An expert eye

Surveyors are trained to spot existing as well as potential issues with an uncommon level of detail. Once the 2-3 hour examination of the interior and exterior of the property is complete, the surveyor will provide a thorough report on the various aspects of the home, including structure, plumbing, electrical equipment, and other amenities.

During a surveyor’s report, minor defects, major defects and safety issues will be categorised and detailed to you. You will also find out which items need repair and replacement as well as those that should be monitored for future wear. Home surveyors can even inform you of routine maintenance that should be performed based on the amenities in the home, which is information not even the seller may possess.

Survey contingency

One of the most useful discretions that having a home surveyed before buying affords you is the ability to back out of an offer if significant issues are discovered during the assessment, even after an otherwise enforceable deal is reached in principle.

The survey contingency is a vital resource after an offer has been accepted. Without this protection you may be legally bound to pay the seller a penalty fee or even the full purchase price of a home once an agreement is reached regardless of what issues may later arise.

Your options

If issues are discovered during a home survey, you can choose to ask the seller to fix them at their expense, to reduce the purchase price, or to provide a cash credit at closing to be applied to the cost of repairs. This is where surveyors truly earn their keep, as without the survey your options would be extremely limited and you would likely be responsible for the cost of any repairs necessary before you can live in the home.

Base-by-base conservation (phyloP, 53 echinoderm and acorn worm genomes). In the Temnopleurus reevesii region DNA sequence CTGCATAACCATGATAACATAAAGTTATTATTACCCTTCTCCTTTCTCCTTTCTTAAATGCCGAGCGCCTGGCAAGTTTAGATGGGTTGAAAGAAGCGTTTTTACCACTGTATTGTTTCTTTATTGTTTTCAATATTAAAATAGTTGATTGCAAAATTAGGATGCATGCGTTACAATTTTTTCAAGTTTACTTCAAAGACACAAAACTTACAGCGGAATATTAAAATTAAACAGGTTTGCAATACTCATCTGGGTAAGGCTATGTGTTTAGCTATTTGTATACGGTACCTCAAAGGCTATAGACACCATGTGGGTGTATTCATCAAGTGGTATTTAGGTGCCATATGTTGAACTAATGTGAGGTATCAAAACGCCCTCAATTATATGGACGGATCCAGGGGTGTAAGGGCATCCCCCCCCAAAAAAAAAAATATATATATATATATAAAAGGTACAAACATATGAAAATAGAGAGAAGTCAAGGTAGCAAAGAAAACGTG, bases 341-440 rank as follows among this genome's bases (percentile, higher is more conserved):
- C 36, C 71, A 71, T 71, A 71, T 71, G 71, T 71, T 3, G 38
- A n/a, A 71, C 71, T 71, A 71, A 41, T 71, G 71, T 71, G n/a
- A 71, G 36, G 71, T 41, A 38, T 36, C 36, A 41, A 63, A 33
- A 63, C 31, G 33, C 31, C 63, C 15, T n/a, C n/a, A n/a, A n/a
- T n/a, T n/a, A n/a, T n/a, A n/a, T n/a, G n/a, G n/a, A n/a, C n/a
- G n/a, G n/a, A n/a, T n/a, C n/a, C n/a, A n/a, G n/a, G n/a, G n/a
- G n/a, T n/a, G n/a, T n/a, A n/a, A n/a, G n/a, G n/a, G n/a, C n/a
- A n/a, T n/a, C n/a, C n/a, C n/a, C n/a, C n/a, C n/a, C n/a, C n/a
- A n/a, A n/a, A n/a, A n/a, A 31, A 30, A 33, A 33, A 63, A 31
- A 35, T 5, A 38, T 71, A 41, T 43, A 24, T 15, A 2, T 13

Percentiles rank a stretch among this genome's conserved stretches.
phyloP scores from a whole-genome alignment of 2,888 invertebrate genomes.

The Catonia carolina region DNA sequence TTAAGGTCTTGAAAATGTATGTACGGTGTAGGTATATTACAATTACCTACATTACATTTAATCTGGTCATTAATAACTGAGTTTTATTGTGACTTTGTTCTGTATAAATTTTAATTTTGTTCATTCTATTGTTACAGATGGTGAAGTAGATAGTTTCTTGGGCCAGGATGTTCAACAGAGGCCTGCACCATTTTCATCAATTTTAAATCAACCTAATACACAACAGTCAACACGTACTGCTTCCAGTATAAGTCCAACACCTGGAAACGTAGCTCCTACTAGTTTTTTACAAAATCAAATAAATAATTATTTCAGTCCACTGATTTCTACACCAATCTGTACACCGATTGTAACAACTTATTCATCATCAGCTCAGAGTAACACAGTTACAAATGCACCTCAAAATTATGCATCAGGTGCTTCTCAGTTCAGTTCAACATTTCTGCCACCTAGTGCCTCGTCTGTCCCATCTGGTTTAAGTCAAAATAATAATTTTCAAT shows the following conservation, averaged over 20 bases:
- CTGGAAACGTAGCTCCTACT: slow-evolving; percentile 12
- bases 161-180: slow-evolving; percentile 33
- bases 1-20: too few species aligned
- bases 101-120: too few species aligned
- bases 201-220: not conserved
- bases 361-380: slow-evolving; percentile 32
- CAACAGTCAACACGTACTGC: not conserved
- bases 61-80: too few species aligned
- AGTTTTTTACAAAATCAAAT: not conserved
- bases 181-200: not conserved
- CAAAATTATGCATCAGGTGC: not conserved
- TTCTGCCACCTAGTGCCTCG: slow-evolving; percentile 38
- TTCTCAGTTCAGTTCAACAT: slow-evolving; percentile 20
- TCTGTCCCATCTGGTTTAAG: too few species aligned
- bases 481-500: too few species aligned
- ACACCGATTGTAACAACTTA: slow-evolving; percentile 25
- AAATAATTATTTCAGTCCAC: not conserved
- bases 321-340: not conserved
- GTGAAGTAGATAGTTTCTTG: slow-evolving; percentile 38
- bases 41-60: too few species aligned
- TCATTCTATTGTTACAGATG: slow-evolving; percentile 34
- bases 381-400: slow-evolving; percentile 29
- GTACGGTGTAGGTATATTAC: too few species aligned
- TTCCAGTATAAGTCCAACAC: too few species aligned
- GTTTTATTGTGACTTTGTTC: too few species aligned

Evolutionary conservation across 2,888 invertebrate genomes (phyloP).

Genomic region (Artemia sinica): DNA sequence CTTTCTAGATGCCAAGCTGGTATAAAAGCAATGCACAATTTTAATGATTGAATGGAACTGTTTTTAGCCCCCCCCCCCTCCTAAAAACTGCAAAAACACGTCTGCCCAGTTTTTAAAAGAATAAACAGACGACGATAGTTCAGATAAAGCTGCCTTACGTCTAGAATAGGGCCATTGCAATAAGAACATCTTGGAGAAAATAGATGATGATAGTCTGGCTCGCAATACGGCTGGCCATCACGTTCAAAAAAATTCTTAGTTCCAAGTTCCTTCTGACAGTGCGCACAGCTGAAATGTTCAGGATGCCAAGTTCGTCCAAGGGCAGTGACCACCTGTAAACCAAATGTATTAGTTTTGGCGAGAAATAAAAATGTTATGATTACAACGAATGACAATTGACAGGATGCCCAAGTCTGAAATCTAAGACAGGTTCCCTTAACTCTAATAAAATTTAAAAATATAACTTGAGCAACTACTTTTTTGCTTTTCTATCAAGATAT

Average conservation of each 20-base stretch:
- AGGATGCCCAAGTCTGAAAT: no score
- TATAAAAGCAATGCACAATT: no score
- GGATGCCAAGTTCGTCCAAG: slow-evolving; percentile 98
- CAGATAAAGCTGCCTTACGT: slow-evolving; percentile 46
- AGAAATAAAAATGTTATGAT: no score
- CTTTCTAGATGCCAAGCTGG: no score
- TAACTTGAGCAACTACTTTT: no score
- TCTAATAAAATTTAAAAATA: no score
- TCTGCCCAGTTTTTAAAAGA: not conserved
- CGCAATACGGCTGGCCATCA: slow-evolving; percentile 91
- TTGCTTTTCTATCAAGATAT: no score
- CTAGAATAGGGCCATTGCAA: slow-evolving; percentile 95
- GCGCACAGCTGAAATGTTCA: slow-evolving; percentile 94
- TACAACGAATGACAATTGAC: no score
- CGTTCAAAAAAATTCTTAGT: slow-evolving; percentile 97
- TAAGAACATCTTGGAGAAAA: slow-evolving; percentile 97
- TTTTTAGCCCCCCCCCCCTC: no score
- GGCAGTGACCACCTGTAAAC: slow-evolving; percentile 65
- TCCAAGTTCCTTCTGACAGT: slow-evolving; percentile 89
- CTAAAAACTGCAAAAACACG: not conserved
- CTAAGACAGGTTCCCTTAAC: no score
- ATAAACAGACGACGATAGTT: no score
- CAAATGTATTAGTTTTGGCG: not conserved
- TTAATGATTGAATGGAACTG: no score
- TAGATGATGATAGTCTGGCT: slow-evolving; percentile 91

It is advisable for all home-buyers to have a survey conducted prior to exchanging. A survey is an investment of time and money, but one that could pay for itself many times over if significant issues are discovered.


Craft room

Friday, May 24th, 2013

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view of our craft & sewing room

In last week’s Mapping the World post we talked about finally sorting out what had become a storage room after last year’s flood. It didn’t end after hanging a few maps, so here’s a short follow up to show what else we did in there.

view of our craft & sewing room showing a vintage printers tray full of cotton reels

It has evolved into a combined craft room & spare bedroom. We’ve put an old, rustic work bench in the large window area to make use of the natural light. On it sits a vintage Bernina sewing machine that’s just had a full service; also drawers, jugs & baskets full of thread, pins and craft tools.

view of our craft & sewing room showing a vintage hanging industrial lamp

When the sun goes down we have a couple of task lights – both have an industrial look. The first is a pale blue touch-sensitive desk lamp that we reviewed for John Lewis. The second is a vintage hanging work light with metal cage to protect the bulb.

view of our craft & sewing room showing a vintage black painted iron bed with vintage floral quilt cover in shades of orange & yellow

And last but not least a bed – we bought this Victorian folding metal bed at a flea market for £20 which was a bit of a bargain. It looks lovely with its bright floral linen. If you overdo it on the crafting, you can just flop into bed a few feet away!